WEST DES MOINES — Rebuilding trust on campus and dealing with issues in advance of possible censure by a national faculty group will be job one for new University of Northern Iowa President William Ruud, he said Thursday after being chosen by the state Board of Regents.
UNI faculty and student leaders agreed that mending fences is the necessary first step for Ruud to repair campus relationships after a tumultuous year and a half that saw dozens of program cuts and a faculty vote of no-confidence in retiring UNI President Ben Allen.
When asked how he would handle the challenge, Ruud recalled an Army sergeant who once told him “you got two eyes, you got two ears, you got one mouth, use them proportionately.”
“Still true today,” Ruud, 60, said. “Occasionally we have challenges, we will work through those challenges and because of those we’ll be a better place.”
Ruud will start as UNI’s 10th president on June 1 at a salary of $340,000. His three-year contract includes a $50,000 annual deferred compensation plan.
Several regents, after unanimously selecting Ruud, said it was a tough choice between him and the other finalist, Michael Wartell, chancellor emeritus at Indiana University-Purdue University Fort Wayne. The regents deliberated in closed session for nearly three hours after interviewing the two.
But ultimately, the regents liked Ruud’s strong experience as president since 2007 of Shippensburg University of Pennsylvania, a regional comprehensive university similar to UNI in size, educational programs, challenges and strengths, Regents President Pro Tem Bruce Rastetter said. At Shippensburg, Ruud has helped raise about $30 million toward a $45 million fundraising campaign, and has worked to grow enrollment.
“We’re excited about his enthusiasm, his knowledge, his vision for education, and we think he’ll help heal some of the wounds at UNI with the faculty, and we heard that loud and clear when we visited with him,” Rastetter said, also praising the tough choices made by Allen at UNI. “We’ve got a great university and that image needs to be raised to attract more students.”
Ruud noted a tuition advantage program Shippensburg uses to attract quality students from neighboring states. He said UNI should be proud that 93 percent of students are from Iowa, but work to attract students from outside the state as well. Enrollment declines in recent years were partly to blame for budget cuts.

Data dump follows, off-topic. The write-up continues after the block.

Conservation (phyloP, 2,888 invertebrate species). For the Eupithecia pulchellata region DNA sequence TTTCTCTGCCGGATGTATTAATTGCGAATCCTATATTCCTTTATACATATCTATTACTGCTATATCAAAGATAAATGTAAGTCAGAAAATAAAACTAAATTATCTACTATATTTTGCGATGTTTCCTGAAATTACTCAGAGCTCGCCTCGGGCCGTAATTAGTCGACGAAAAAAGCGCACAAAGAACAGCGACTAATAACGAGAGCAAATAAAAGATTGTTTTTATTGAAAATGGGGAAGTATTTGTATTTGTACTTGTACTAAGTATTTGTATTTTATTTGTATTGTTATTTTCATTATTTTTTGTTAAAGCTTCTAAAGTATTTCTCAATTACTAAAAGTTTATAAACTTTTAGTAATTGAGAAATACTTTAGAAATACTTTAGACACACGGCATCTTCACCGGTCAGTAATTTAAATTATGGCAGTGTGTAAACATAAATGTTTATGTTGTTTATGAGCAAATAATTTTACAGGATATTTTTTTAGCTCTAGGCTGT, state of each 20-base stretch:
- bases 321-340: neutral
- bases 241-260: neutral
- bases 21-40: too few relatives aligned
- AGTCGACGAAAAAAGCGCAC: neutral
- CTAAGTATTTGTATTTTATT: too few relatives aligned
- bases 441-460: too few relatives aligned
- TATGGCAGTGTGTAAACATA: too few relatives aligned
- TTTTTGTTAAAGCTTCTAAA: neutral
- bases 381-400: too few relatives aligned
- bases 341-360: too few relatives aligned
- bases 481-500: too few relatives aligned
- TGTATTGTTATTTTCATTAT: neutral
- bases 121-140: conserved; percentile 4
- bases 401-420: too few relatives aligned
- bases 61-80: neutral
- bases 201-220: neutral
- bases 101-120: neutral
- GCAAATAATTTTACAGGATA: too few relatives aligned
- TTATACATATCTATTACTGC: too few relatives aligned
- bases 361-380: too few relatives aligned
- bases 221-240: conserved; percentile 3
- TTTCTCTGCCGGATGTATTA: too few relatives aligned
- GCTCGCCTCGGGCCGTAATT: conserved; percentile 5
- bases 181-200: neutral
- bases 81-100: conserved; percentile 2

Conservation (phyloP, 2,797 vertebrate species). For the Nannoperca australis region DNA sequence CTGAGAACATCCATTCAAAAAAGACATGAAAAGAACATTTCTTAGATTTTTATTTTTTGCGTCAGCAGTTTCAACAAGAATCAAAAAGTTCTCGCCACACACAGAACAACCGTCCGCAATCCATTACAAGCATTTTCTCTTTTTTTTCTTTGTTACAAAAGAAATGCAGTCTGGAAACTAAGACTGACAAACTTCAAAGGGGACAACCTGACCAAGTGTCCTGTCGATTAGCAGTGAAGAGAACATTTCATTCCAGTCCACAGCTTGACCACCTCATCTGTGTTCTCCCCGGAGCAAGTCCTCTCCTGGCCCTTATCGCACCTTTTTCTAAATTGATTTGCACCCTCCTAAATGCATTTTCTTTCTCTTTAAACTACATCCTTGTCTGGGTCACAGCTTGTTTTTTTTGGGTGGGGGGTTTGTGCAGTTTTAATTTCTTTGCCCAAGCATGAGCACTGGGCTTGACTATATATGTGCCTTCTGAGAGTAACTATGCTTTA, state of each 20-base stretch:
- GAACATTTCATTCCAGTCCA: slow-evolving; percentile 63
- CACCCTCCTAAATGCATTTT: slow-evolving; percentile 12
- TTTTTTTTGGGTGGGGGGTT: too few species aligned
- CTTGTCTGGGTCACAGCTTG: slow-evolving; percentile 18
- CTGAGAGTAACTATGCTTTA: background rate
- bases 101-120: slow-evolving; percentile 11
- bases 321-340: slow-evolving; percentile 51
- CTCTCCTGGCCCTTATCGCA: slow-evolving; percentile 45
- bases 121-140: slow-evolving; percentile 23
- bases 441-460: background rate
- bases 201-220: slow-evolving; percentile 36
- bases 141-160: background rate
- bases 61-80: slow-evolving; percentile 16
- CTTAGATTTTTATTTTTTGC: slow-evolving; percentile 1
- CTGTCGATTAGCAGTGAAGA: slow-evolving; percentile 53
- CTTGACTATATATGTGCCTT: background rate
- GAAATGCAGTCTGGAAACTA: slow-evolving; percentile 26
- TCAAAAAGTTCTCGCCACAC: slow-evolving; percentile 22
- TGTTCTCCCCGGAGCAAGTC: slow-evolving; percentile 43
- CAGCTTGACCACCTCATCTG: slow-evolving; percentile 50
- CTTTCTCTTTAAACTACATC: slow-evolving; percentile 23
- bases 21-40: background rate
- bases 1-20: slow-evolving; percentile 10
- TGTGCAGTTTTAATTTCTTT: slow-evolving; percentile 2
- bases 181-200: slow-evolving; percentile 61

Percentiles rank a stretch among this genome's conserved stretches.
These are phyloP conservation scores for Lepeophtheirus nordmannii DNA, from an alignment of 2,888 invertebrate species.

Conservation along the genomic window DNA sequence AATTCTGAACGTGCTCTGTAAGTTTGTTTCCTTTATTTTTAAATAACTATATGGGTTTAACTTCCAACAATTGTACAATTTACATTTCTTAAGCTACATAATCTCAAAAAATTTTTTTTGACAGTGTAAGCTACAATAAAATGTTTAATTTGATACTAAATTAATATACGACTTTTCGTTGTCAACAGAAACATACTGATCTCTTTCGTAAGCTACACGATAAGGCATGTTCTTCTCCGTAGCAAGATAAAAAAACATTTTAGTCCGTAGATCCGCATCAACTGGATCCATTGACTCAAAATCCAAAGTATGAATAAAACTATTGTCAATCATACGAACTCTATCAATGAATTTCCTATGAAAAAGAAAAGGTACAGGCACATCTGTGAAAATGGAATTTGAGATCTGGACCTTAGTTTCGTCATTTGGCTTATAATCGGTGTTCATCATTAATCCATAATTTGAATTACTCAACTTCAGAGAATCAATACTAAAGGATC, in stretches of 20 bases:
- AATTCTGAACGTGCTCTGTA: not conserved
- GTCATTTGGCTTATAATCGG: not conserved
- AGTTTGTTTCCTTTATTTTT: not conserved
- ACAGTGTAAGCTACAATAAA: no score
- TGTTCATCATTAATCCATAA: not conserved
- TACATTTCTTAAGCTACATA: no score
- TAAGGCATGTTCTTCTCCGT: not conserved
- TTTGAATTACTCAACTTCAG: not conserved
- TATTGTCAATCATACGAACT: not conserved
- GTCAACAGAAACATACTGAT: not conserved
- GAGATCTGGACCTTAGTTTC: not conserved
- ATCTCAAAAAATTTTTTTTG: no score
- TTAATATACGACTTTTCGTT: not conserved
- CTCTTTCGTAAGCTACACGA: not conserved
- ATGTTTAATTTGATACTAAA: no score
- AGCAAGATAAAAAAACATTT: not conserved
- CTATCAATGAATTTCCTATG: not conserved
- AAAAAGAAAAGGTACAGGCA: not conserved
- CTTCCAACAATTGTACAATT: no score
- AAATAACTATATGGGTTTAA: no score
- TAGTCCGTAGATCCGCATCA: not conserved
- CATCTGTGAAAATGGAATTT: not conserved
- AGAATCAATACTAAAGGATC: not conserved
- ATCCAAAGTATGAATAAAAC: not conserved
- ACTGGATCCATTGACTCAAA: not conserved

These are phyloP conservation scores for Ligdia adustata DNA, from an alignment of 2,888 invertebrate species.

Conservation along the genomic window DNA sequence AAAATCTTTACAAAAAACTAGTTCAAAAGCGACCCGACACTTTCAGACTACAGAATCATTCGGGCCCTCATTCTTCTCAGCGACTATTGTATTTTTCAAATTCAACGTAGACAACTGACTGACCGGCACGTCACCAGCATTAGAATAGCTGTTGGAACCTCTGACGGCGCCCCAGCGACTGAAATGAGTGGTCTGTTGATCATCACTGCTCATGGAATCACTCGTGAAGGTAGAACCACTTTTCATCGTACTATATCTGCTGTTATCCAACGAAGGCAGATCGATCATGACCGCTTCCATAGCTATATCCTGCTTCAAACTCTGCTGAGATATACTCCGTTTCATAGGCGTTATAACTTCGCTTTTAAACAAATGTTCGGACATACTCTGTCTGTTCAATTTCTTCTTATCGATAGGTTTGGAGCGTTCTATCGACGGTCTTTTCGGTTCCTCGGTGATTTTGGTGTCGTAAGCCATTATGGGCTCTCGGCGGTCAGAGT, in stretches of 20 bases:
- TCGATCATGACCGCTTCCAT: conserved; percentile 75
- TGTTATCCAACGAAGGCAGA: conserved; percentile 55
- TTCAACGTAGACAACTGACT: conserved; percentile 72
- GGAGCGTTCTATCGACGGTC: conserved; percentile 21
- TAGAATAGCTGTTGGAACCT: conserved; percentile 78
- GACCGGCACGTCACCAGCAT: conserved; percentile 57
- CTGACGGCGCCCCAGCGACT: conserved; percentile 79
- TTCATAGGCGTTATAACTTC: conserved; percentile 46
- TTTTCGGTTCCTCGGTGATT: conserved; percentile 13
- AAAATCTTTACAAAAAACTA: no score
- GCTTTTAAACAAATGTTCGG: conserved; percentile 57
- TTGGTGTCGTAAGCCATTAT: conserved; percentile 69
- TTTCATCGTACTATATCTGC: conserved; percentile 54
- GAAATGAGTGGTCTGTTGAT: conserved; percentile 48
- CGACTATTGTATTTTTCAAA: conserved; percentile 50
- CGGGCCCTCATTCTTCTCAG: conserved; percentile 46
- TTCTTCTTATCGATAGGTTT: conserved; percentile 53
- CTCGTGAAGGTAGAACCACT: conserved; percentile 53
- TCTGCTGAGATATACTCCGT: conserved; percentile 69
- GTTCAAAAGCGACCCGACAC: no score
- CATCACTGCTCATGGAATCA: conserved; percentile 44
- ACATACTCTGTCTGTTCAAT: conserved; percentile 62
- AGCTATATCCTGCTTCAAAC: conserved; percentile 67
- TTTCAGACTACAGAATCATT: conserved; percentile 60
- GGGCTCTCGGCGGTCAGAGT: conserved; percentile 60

“I think it ought to be celebrated that UNI is the backbone of Iowa,” Ruud said. “At the same time, I think we can’t be blinded by the fact that we have a lot of talent in our border states and around the United States.”
UNI is facing censure by the American Association of University Professors, after a December report from that group found administrators violated governance, academic freedom and tenure procedures when they eliminated programs last year. That censure vote would not happen until June, and Ruud said he will spend the next months working toward a possible solution.
Dan Power, president of UNI United Faculty, said he’s cautiously optimistic that working constructively with Ruud, UNI may be able to avoid censure. The faculty “have been hurt” and were left out of administrative decisions in the past, Power said.
“If there’s a will to mend relations with the faculty and correct some serious issues, then it will happen,” Power said. “I think he has what we need right now to move forward.”
Some students also were left bitter by the cuts, but Ruud seems to be “all about” working with students, said Jordan Bancroft-Smithe, 23, student government president.
“When he was interacting with students it was immediately apparent that the students were drawn in and attune to what he was saying,” the senior from Waverly said.
Allen, UNI president since 2006, said via email Thursday he thinks the regents made an “excellent choice between two very strong candidates,” and he looks forward to working with Ruud in the leadership transition.